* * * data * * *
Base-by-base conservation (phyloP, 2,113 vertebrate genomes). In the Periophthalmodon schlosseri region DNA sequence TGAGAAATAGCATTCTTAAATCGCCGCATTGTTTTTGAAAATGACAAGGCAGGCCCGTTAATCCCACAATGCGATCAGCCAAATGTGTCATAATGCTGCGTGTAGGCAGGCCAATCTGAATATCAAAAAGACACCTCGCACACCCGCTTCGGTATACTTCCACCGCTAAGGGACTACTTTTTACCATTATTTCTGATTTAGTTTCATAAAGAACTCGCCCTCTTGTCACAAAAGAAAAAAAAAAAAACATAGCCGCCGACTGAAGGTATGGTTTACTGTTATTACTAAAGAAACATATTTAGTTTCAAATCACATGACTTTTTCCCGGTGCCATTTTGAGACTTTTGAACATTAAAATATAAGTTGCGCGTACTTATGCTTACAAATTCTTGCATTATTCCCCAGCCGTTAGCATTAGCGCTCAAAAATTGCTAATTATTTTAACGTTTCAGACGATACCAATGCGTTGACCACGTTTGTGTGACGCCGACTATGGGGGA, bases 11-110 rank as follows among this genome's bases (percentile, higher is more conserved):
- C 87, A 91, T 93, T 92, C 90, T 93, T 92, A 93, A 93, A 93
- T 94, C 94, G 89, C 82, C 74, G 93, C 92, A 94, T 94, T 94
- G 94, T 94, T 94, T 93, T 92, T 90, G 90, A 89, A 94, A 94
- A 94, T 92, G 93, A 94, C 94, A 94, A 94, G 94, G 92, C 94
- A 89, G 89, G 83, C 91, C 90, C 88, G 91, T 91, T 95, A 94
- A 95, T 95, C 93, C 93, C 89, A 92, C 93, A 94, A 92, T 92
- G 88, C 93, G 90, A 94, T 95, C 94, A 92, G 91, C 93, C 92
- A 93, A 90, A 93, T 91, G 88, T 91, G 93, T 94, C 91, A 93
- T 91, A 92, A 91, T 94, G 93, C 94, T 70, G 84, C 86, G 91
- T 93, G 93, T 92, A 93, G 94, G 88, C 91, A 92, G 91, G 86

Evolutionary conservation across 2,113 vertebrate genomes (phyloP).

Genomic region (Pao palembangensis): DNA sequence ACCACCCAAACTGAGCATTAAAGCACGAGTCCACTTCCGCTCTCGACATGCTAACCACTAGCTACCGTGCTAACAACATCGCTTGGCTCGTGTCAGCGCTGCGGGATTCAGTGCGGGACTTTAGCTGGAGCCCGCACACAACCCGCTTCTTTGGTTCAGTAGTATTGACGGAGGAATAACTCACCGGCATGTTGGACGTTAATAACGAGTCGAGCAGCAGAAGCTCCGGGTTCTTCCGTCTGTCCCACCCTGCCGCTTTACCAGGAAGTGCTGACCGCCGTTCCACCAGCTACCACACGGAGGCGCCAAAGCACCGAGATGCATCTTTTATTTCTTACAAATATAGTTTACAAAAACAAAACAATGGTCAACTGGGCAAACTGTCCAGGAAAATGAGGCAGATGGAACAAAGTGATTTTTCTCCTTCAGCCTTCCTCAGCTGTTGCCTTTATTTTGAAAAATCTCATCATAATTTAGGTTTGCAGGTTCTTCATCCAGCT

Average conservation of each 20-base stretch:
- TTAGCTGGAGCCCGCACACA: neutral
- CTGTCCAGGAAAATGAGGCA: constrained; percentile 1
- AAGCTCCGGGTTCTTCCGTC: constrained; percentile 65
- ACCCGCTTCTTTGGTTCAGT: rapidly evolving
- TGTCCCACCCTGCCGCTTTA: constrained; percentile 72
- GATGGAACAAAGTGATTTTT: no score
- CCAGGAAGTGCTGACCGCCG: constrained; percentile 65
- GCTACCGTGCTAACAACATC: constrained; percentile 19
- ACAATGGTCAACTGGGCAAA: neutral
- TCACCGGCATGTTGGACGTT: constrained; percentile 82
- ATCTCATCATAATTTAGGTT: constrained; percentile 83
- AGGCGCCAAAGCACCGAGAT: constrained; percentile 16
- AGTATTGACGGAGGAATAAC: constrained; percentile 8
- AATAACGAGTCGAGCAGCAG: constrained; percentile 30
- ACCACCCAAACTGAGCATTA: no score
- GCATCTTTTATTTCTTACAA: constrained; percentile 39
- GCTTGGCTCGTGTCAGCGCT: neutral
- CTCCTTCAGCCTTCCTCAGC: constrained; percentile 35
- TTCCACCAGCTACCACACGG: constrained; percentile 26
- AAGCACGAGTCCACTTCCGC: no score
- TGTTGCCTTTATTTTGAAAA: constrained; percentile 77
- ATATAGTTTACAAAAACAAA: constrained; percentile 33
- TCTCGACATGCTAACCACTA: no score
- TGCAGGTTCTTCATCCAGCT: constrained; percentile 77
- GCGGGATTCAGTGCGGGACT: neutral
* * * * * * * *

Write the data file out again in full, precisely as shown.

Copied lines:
Base-by-base conservation (phyloP, 2,113 vertebrate genomes). In the Periophthalmodon schlosseri region DNA sequence TGAGAAATAGCATTCTTAAATCGCCGCATTGTTTTTGAAAATGACAAGGCAGGCCCGTTAATCCCACAATGCGATCAGCCAAATGTGTCATAATGCTGCGTGTAGGCAGGCCAATCTGAATATCAAAAAGACACCTCGCACACCCGCTTCGGTATACTTCCACCGCTAAGGGACTACTTTTTACCATTATTTCTGATTTAGTTTCATAAAGAACTCGCCCTCTTGTCACAAAAGAAAAAAAAAAAAACATAGCCGCCGACTGAAGGTATGGTTTACTGTTATTACTAAAGAAACATATTTAGTTTCAAATCACATGACTTTTTCCCGGTGCCATTTTGAGACTTTTGAACATTAAAATATAAGTTGCGCGTACTTATGCTTACAAATTCTTGCATTATTCCCCAGCCGTTAGCATTAGCGCTCAAAAATTGCTAATTATTTTAACGTTTCAGACGATACCAATGCGTTGACCACGTTTGTGTGACGCCGACTATGGGGGA, bases 11-110 rank as follows among this genome's bases (percentile, higher is more conserved):
- C 87, A 91, T 93, T 92, C 90, T 93, T 92, A 93, A 93, A 93
- T 94, C 94, G 89, C 82, C 74, G 93, C 92, A 94, T 94, T 94
- G 94, T 94, T 94, T 93, T 92, T 90, G 90, A 89, A 94, A 94
- A 94, T 92, G 93, A 94, C 94, A 94, A 94, G 94, G 92, C 94
- A 89, G 89, G 83, C 91, C 90, C 88, G 91, T 91, T 95, A 94
- A 95, T 95, C 93, C 93, C 89, A 92, C 93, A 94, A 92, T 92
- G 88, C 93, G 90, A 94, T 95, C 94, A 92, G 91, C 93, C 92
- A 93, A 90, A 93, T 91, G 88, T 91, G 93, T 94, C 91, A 93
- T 91, A 92, A 91, T 94, G 93, C 94, T 70, G 84, C 86, G 91
- T 93, G 93, T 92, A 93, G 94, G 88, C 91, A 92, G 91, G 86

Evolutionary conservation across 2,113 vertebrate genomes (phyloP).

Genomic region (Pao palembangensis): DNA sequence ACCACCCAAACTGAGCATTAAAGCACGAGTCCACTTCCGCTCTCGACATGCTAACCACTAGCTACCGTGCTAACAACATCGCTTGGCTCGTGTCAGCGCTGCGGGATTCAGTGCGGGACTTTAGCTGGAGCCCGCACACAACCCGCTTCTTTGGTTCAGTAGTATTGACGGAGGAATAACTCACCGGCATGTTGGACGTTAATAACGAGTCGAGCAGCAGAAGCTCCGGGTTCTTCCGTCTGTCCCACCCTGCCGCTTTACCAGGAAGTGCTGACCGCCGTTCCACCAGCTACCACACGGAGGCGCCAAAGCACCGAGATGCATCTTTTATTTCTTACAAATATAGTTTACAAAAACAAAACAATGGTCAACTGGGCAAACTGTCCAGGAAAATGAGGCAGATGGAACAAAGTGATTTTTCTCCTTCAGCCTTCCTCAGCTGTTGCCTTTATTTTGAAAAATCTCATCATAATTTAGGTTTGCAGGTTCTTCATCCAGCT

Average conservation of each 20-base stretch:
- TTAGCTGGAGCCCGCACACA: neutral
- CTGTCCAGGAAAATGAGGCA: constrained; percentile 1
- AAGCTCCGGGTTCTTCCGTC: constrained; percentile 65
- ACCCGCTTCTTTGGTTCAGT: rapidly evolving
- TGTCCCACCCTGCCGCTTTA: constrained; percentile 72
- GATGGAACAAAGTGATTTTT: no score
- CCAGGAAGTGCTGACCGCCG: constrained; percentile 65
- GCTACCGTGCTAACAACATC: constrained; percentile 19
- ACAATGGTCAACTGGGCAAA: neutral
- TCACCGGCATGTTGGACGTT: constrained; percentile 82
- ATCTCATCATAATTTAGGTT: constrained; percentile 83
- AGGCGCCAAAGCACCGAGAT: constrained; percentile 16
- AGTATTGACGGAGGAATAAC: constrained; percentile 8
- AATAACGAGTCGAGCAGCAG: constrained; percentile 30
- ACCACCCAAACTGAGCATTA: no score
- GCATCTTTTATTTCTTACAA: constrained; percentile 39
- GCTTGGCTCGTGTCAGCGCT: neutral
- CTCCTTCAGCCTTCCTCAGC: constrained; percentile 35
- TTCCACCAGCTACCACACGG: constrained; percentile 26
- AAGCACGAGTCCACTTCCGC: no score
- TGTTGCCTTTATTTTGAAAA: constrained; percentile 77
- ATATAGTTTACAAAAACAAA: constrained; percentile 33
- TCTCGACATGCTAACCACTA: no score
- TGCAGGTTCTTCATCCAGCT: constrained; percentile 77
- GCGGGATTCAGTGCGGGACT: neutral